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Fan Speed Resistor Location - 2010 Ford Escape, please?

2010 Ford Escape Fan Speed Resistor Location, please?

I’ve seen videos for 2001-2004 and 2008. They do not apply to 2010. The resistor board location has moved since 2008.

It used to be just inboard of the cabin fan motor. They were so close that If you wanted to pull the motor, you needed to unplug the wire harness from the resistor board as well as the motor.

Where is the cabin fan resistor card located for the '10 Escape, pray tell?

Top of plenum chamber near blower motor.

Thanks!

Sounds like it’s a hard location to get to. What’s the easiest route, please?

Remove glove box, see what you can see…

This is the card (note the two 5/16 hex head screws), Motorcraft “YH-23 8G1Z-19A706-A Resistor”. $35.14 plus tax at the stealer.

This picture shows the card in place with wiring harness connected. I put a white sheet of paper behind it for contrast and wrapped the connector in blue tape for reference.

Thanks to Caddyman and Ken Green. Quick responses, and good information!

A curse upon the engineer who didn’t understand real-life printed circuit card manufacturing and who didn’t do the power dissipation calculations correctly. In my aerospace days, I learned there is no substitute for walking the factory floor and visiting suppliers to learn how things are in real life.

I’ll also bet that it would be cheaper to remove the PC Card, the 2 connectors, 3 wires in the harness, and upgrade the switch to a oscillator. The result would be a variable speed fan. (A similar switch is already used other places, e.g. instrument panel lights.)

/rant

Where did my picture go?

My June '12 post had a nice picture, and now it’s gone.

FWI, I’m replacing the blower fan resistor card for the 2nd time. Can’t find my first dead one to solder some real resistors on. :frowning:

BTW, here are the resistance values supplied by the card, apparently from some service manual. My findings (below) differ.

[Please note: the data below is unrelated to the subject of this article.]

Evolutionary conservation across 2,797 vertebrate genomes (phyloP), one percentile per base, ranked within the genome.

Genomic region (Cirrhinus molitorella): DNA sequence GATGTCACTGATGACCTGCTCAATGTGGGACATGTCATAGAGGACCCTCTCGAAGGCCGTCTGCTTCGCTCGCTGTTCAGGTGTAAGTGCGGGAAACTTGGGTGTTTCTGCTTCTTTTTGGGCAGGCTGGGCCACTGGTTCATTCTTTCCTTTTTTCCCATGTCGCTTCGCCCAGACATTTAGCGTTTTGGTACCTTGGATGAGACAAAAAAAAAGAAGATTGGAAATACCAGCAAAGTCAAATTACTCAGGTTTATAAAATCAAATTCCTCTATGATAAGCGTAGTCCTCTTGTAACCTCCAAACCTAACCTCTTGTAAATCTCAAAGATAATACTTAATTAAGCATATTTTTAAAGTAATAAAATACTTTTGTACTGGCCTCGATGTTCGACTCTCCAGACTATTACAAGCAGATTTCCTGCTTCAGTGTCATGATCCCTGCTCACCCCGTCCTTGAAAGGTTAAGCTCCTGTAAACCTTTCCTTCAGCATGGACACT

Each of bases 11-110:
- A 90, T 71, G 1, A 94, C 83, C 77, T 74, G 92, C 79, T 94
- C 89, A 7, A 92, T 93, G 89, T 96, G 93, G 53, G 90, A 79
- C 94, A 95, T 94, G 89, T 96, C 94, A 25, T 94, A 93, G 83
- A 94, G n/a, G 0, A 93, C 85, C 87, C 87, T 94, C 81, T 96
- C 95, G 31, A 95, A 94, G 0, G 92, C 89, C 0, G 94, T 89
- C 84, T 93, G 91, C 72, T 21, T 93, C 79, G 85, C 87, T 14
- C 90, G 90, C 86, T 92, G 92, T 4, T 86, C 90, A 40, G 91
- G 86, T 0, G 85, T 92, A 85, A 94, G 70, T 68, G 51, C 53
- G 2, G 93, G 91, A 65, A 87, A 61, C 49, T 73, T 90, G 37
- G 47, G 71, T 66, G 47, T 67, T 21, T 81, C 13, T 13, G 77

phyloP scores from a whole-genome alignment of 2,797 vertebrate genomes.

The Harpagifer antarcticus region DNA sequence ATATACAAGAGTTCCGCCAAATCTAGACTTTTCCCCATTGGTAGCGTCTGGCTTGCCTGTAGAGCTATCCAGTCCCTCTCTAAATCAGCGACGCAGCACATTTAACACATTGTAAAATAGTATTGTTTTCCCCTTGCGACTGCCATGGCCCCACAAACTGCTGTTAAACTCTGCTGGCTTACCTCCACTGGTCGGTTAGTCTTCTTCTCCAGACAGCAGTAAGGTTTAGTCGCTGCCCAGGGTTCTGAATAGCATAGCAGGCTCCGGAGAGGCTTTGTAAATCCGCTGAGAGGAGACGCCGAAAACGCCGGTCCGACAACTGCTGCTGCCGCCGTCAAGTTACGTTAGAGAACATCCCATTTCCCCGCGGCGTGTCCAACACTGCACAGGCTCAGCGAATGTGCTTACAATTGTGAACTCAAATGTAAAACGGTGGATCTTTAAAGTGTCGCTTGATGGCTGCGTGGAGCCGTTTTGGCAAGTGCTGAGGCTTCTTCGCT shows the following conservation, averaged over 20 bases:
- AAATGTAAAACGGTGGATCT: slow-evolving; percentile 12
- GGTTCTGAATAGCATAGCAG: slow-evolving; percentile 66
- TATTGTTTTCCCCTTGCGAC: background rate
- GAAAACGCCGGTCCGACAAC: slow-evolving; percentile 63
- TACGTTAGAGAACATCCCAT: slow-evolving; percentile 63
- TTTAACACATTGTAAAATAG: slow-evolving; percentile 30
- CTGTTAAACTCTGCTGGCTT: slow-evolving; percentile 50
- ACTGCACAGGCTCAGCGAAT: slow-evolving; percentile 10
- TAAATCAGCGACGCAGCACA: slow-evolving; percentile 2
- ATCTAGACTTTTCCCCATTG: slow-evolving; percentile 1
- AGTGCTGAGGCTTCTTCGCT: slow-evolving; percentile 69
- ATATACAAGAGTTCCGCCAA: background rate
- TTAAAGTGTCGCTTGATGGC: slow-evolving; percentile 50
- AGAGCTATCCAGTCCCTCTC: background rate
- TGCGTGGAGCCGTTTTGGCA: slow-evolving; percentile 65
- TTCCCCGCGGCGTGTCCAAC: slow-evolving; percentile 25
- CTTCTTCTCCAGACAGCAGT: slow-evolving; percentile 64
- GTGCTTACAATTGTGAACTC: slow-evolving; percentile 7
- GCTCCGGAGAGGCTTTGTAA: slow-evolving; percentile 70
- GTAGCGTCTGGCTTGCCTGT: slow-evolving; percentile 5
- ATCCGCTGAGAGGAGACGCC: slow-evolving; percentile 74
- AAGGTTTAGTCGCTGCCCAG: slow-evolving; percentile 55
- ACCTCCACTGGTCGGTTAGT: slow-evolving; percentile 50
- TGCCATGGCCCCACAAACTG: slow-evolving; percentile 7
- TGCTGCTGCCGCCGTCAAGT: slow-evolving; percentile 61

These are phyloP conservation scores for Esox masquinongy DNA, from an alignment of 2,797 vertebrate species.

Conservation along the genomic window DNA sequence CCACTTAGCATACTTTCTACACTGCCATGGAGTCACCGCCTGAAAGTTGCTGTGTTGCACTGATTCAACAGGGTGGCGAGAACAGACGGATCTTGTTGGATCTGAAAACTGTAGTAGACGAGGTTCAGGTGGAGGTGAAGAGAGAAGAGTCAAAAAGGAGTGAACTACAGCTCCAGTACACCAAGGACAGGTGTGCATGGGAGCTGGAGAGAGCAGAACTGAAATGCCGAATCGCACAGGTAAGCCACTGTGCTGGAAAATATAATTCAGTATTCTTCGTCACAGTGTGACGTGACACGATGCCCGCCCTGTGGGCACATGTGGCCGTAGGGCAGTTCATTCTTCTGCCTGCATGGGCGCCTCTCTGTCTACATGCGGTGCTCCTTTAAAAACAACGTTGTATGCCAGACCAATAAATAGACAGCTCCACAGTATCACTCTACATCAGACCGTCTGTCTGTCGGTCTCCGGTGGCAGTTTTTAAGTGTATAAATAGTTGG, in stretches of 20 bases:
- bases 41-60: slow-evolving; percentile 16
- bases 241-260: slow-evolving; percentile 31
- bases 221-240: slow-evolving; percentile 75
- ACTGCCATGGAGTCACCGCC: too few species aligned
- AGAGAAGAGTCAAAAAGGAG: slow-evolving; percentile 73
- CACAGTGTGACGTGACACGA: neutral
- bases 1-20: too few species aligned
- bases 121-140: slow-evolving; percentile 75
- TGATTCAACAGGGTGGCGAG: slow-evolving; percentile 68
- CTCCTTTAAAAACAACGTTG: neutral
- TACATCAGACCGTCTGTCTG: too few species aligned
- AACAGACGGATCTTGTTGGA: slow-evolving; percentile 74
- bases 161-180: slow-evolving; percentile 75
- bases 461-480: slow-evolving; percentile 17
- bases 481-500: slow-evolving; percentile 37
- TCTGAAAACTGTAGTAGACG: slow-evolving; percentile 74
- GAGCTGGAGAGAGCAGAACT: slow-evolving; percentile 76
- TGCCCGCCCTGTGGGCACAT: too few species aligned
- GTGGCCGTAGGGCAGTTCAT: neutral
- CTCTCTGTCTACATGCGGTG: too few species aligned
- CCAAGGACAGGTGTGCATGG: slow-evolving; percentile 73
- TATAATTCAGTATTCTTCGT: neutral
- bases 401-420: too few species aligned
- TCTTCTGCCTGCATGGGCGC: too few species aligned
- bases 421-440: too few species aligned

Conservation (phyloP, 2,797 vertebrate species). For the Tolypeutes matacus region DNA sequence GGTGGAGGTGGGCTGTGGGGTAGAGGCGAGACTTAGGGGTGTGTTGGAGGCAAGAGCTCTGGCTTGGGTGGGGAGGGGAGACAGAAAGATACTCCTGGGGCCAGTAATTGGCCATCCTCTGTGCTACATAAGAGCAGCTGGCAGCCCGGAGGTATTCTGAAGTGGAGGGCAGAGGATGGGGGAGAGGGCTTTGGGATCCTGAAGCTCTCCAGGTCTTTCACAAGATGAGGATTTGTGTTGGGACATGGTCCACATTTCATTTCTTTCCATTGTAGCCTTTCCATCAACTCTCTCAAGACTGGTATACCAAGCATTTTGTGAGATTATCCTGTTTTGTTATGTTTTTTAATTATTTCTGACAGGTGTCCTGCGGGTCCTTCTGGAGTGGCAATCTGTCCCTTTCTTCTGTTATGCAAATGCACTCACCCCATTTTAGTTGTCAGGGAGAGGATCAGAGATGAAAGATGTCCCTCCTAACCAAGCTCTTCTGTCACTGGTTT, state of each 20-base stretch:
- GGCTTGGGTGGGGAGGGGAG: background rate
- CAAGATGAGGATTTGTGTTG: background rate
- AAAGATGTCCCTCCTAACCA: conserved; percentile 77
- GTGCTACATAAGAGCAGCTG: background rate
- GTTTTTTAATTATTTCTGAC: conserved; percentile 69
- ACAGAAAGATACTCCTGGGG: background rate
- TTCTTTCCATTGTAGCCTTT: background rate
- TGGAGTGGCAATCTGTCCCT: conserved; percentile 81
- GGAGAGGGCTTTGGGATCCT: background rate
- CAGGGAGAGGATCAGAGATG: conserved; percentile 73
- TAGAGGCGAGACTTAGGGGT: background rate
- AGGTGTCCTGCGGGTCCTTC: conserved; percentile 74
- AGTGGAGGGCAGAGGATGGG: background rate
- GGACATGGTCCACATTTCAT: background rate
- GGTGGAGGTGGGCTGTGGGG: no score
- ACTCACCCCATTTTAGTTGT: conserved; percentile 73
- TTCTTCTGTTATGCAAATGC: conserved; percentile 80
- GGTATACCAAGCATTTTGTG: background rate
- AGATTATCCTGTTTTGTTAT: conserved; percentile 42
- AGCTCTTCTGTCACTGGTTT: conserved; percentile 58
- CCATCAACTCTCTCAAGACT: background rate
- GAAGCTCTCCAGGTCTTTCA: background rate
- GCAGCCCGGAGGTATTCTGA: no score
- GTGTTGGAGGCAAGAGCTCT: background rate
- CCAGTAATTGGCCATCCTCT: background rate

Looking at the card (into the connector jack), the card has a clipped (45 degree) corner. The pins are numbered 4-3-2-1 from the clipped side to the square side.

2-4 1.2 to 2.6 ohms
2-3 0.3 to 0.4 ohms
2-1 0.9 to 1.0 ohms


My 2010 Escape, post January manufacture date:

Looking into the connector terminals on the card, pins are numbered (square corner to angled corner) 1-2-3-4. Looking into the harness plug with the latch side facing down, pins are numbered (left to right) 1-2-3-4.

  1. Green/White (switch – medium high speed)
  2. Violet/Orange/Yellow (ground)
  3. White/Brown (switch – medium low speed)
  4. Black/Green (motor low side, switch – high speed)

pins ohms
1-4 0.3
1-3 0.7
2-3 1.7

The motor, switch, and resistors are on a dedicated 40 amp circuit.
These values are from a Ford issued schematic identifying the card as 19A706, and are very close to what I meter on the (new) card for my 2010.5 Escape.

One thing you should consider when it comes to resistor failures, fan control module failures, and so on is a dragging blower motor.
The motor may sound fine and blow plenty of air but still be dragging. Dragging ups the amount of current needed and that excess current will fry various things along the electrical route.

Some years ago my wife came in one day and said the blower motor had quit momentarily in our Lincoln. When I went to check it worked and sounded fine.
When an ammeter was connected it showed the blower on HIGH speed was pulling 27 amps of current. That will roast a chicken…

Same with many Fords and ignition switch failures. The blower current is routed through the switch instead of a relay and over time a dragging blower can lead to a no-start or random stall because the switch is melting.

The “credit card” blower resistor may have seemed like a good cost saving idea but they have a high failure rate. They don’t last as long as light bulbs in some cases, I have replaced many on cars 3 to 4 years old.

The one on the left is the credit card resistor.

100_0361

I’m surprised that manufacturers are still using discrete resistors. Much cheaper to use electronics of some sort, such as PWM. And much more reliable. And lower overall power for the same fan speed.

That old one is similar to the speed control on the old golf carts. Really old, like before 1990 or so. When you saw sparks under the cart it was time to tighten the connections.

I’ve noticed that my post attachments disappear with time here too. I had a good vacuum system line drawing for my truck posted here, that has since been disappeared to my chagrin. I presume the Car Talk website computer can only hold so many bytes of uploaded attachments, and when it runs out of space the IT staff erases the older ones in favor of the newer.

I wonder too if things got lost in the switch from the old system to Discourse.